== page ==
President Donald Trump said Friday that he's unsure whether he will endorse former U.S. Attorney General Jeff Sessions in his bid to win back his Senate seat in Alabama, which he held prior to serving in the Trump administration.
"I haven't gotten involved," the president said, according to a report from Politico. "I saw he said very nice things about me last night. But, we'll have to see. I have to see. I haven't made a determination."
Sessions reportedly resigned from his position as attorney general last year following the president's dissatisfaction that Sessions had recused himself from former Special Counsel Robert Mueller's investigation into Russian interference in the 2016 election.
"When I left President Trump's cabinet, did I write a tell-all book? No," Sessions said in a 30-second video titled "Great Job" posted on Thursday to his YouTube channel. "Did I go on CNN and attack the president? Nope. Have I said a cross word about the president? Not one time, and I'll tell you why. First of all that would be dishonorable. I was there to serve his agenda, not mine. Second, the president is doing a great job for America and Alabama and he has my strong support."Sessions also claimed he was one of the first members of the Senate who had publicly supported the president, claiming that when Trump first came to Washington, he was the only member of the Senate courageous enough to stand with the president. He called himself Trump's strongest advocate and echoed the president's 2016 campaign slogan: Make American Great Again.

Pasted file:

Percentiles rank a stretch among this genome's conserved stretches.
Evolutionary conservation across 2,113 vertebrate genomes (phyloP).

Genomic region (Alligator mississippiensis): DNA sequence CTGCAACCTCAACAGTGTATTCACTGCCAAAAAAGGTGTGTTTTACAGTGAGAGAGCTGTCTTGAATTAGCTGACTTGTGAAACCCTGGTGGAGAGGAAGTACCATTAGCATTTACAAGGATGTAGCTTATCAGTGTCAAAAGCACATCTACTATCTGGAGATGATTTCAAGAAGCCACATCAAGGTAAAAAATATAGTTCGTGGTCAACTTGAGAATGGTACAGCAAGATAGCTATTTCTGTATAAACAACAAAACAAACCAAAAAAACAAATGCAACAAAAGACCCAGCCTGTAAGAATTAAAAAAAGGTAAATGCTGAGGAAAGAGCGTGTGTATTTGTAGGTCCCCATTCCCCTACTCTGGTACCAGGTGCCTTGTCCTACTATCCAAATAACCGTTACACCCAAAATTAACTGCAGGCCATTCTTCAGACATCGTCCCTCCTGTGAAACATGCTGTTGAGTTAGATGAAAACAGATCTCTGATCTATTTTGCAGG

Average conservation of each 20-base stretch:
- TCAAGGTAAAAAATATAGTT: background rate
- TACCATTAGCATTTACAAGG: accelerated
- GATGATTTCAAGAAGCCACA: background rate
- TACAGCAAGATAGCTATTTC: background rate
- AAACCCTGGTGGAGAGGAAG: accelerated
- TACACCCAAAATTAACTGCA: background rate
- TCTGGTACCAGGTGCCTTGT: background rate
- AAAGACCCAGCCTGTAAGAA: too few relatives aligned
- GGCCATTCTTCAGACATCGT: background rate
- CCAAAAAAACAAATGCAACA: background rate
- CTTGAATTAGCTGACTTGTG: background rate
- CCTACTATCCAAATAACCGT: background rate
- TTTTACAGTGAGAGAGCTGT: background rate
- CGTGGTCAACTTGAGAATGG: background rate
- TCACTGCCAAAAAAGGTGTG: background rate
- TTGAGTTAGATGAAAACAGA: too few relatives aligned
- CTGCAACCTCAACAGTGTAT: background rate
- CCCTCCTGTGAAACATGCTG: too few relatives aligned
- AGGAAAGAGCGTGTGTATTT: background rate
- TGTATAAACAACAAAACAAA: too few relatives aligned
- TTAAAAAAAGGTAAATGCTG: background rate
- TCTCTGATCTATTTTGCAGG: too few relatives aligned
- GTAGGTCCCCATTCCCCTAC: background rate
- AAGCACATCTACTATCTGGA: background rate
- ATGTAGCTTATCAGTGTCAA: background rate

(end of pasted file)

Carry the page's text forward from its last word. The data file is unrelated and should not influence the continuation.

Trump had reportedly warned Sessions privately that he would campaign against him should he decide to run for office, as The Inquisitr previously reported. Though, according to a report from Politico, the president said that he decided he would not campaign against Sessions. Trump said he would be watching the race, adding that Sessions had what he called "tough competition" in his Senate bid.
As The Inquisitr previously reported, Sessions' old Senate seat is currently occupied by Democrat Doug Jones. Jones won the race in 2018 following allegations that his rival, Republican Roy Moore, faced about inappropriate relationships he had with teenage girls while he was in his thirties. Moore is once again running as a Republican for the Senate seat, though Sessions' announcement yesterday presents a challenge to Moore's hope that he'd be the Republican Party's candidate to unseat Jones, who is running for re-election.